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The Best Laid Plans . . .

You remember how I posted earlier about getting our daggerboards ready to install as one of the last things to do before we splashed? We had plans, we had big plans. Well . . . .

All the paint was on and done. Everything was cured. All the things were ready to install these boards. Remember?

John even reinforced the deck where the block for the daggerboard control sits. He rigged up the line for the starboard daggerboard to one of our halyards (the big rope at the top of the mast or stay that raises the sail up). Because our daggerboard pockets don't go perpendicular to the deck, instead they are angled so the top of the daggerboard is angled outwards with the bottom angled inwards, we had to be sure to get the board angled just right in order to fit the board back into the pocket. We did this using the whisker pole - a pole that can attach to the mast and then it holds the sail out to the side of the boat to get the best downwind sailing angle. We planned to have John guiding the board while I worked the winch.

Knowing that I likely couldn't work the winch with enough strength haul the board (remember they are HEAVY) all the way up from the ground in less than hours, we broke out our nifty neato electric winch handle we bought two years ago at our first sailboat show and had never used yet.

It's a pretty cool little device that is cordless and has adapters for every type of plug I've ever seen. I got it all charged up and went out to hoist the daggerboard with John, last thing Monday afternoon before we lost the light. First off, I found that putting my bright shiny electric handle on the winch in the higher geared position generated enough power to rip it right out of my hands without moving the winch in any way. I tried holding it differently, bracing myself, leaning in, all of it. No go! So, after John reminded me I could, I switched it over to low gear and tried again. Woo Hoo!! Super success! We had that board lifted high enough in only minutes, with just a short pause to remove the whisker pole which was causing the halyard to bind up at the block at the top of the mast. So cool! I'm no longer afraid of working the winches with heavy loads!! The plan is coming along great. Thor came over to help and was surprised we already had the board lifted. We started slowly lowering it, but then . . . it start to feel like this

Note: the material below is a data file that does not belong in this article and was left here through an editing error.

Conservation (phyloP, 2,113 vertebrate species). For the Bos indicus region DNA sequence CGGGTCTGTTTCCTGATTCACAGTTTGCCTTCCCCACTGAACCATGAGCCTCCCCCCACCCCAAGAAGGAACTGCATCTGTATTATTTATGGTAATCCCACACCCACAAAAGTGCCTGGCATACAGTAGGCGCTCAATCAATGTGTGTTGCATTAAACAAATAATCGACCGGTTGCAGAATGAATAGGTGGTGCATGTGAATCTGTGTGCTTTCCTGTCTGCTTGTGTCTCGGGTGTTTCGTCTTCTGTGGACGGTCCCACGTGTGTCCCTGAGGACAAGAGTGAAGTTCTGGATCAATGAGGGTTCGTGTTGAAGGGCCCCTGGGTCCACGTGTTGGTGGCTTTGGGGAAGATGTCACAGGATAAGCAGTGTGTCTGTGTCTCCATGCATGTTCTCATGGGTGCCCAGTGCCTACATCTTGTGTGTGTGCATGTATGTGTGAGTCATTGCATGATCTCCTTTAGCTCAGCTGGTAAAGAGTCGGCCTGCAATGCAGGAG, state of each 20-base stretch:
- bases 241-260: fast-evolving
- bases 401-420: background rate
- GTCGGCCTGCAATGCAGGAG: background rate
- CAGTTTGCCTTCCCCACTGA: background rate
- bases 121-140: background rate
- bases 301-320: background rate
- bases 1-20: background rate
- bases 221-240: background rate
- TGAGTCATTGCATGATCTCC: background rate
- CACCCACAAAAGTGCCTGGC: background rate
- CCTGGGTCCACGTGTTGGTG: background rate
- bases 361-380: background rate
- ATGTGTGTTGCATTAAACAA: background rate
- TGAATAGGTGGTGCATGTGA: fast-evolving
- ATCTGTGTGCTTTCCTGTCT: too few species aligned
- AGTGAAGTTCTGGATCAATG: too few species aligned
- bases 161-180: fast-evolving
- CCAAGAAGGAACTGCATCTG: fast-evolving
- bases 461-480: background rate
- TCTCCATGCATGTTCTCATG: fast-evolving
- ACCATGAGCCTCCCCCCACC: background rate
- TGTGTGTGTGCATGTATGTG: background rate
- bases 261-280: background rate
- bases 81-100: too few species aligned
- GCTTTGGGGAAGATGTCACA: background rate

John rocked it back and forth while I released the line slowly, and it slowly, slowly inched down. Very very slowly. We tried untying the line and giving it to Thor down on the ground to see if he could help pull it down. A tiny bit more progress.

We poured dish soap down the side, but still, not much progress.

What gives? We took these very boards out of these very pockets. Why won't they go back in?

You may have already figured out what we eventually did.

Yep. Remember all those layers of so very carefully applied paint we did? Yep. Too much, too thick. So, back up and out came the starboard daggerboard. Then, John spent all day yesterday doing this.

Yep! Scraping all the beautifully applied paint, right back off!

Oh well. Live and learn, right?

So the port daggerboard got all scraped yesterday - yes, blisters ensued - and we tried lifting and lowering it late yesterday afternoon. Much much better. Not all the way down, but good enough for now. Technically, we DON'T have to install the daggerboards before we spalsh, but we would sure like to so we don't have to have them loaded on deck and then have to walk around them all the time.

Starboard scraping today!


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